Thomas Jefferson

by Jean Leon Gerome Ferris (1863—1930)

Oil on canvas; 30 x 24 in. One of the 78 scenes from American history by Ferris titled The Pageant of a Nation. Virginia Historical S

by Jean-Antoine Houdon (1741—1828)

Terra cotta patinated plaster. Thomas Jefferson Foundation, Monticello, Charlottesville, VA.

by Mather Brown (1761—1831)

Oil on canvas; 91.4 x 71.1 x (36 x 28 1/16 in).

by John Trumbull (1756—1843)

Oil on mahogany. 4 1/2 x 3 1/4 in. (11.4 x 8.3 cm). The Metropolitan Museum of Art, New York, NY.

by John Trumbull (1756—1843)

Oil on panel; 12.1 × 7.6 cm (4.8 × 3 in). The White House Collection, Washington, DC.

by John Trumbull (1756—1843)

Oil on wood; miniature. Thomas Jefferson Foundation, Monticello, Charlottesville, VA.

by Charles Willson Peale (1741—1827)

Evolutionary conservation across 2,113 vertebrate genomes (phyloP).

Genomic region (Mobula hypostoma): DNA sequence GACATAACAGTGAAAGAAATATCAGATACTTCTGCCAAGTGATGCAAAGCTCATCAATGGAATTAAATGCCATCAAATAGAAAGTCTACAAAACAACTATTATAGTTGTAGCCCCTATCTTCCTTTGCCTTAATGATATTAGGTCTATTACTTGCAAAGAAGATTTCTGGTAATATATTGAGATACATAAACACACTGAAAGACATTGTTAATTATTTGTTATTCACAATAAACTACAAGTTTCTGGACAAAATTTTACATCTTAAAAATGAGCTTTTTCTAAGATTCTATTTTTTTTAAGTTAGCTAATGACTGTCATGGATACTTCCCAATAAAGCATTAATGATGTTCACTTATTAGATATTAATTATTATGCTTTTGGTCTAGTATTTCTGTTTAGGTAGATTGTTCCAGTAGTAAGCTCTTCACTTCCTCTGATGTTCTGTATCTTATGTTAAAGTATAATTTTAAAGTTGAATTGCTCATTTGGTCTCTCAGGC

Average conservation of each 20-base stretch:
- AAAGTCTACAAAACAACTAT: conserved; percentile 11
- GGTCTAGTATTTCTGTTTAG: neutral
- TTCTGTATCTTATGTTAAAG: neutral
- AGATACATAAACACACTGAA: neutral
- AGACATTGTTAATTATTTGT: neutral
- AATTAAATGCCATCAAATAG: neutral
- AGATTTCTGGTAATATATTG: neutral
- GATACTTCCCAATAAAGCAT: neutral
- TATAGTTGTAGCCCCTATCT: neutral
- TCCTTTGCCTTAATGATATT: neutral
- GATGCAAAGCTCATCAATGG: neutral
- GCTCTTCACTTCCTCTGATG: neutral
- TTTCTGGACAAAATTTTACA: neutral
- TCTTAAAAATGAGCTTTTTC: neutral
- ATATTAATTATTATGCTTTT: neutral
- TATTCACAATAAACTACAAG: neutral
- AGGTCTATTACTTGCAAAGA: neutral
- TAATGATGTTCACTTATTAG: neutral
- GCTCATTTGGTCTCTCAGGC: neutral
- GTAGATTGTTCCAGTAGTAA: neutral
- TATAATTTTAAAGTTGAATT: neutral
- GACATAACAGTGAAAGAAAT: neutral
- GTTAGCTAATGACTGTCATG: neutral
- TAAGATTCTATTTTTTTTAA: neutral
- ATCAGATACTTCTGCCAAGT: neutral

Oil on canvas. Thomas Jefferson State Reception Room, U.S. Department of State building, Washington, D.C.

by Charles Willson Peale (1741—1827)

Oil on canvas. Independence National Historical Park, Portrait Collection (Second Bank of the United States), Philadelphia, PA.

by James Sharples (c. 1751—1811)

Pastel on paper. Independence National Historical Park, Portrait Collection (Second Bank of the United States), Philadelphia, PA.

by Charles Peale Polk (1767—1822)

Oil on canvas; 69.22 cm (27.25 in) x 60.96 cm (24 in). Private collection.

But Adams did not just read books. He battled them. The casual presumption that there is some kind of rough correlation between the books in the library of any prominent historical figure and the person’s cast of mind would encounter catastrophe with Adams, because he tended to buy and read book with which he profoundly disagreed. Then, as he read, he recorded in the margins and at the bottom of the pages his usually hostile opinions of the arguments and authors.... [T]he Adams marginalia constitute evidence more revealing of his convictions about political theory than any of his official publications.

Joseph J. Ellis
Passionate Sage: The Character and Legacy of John Adams (1993)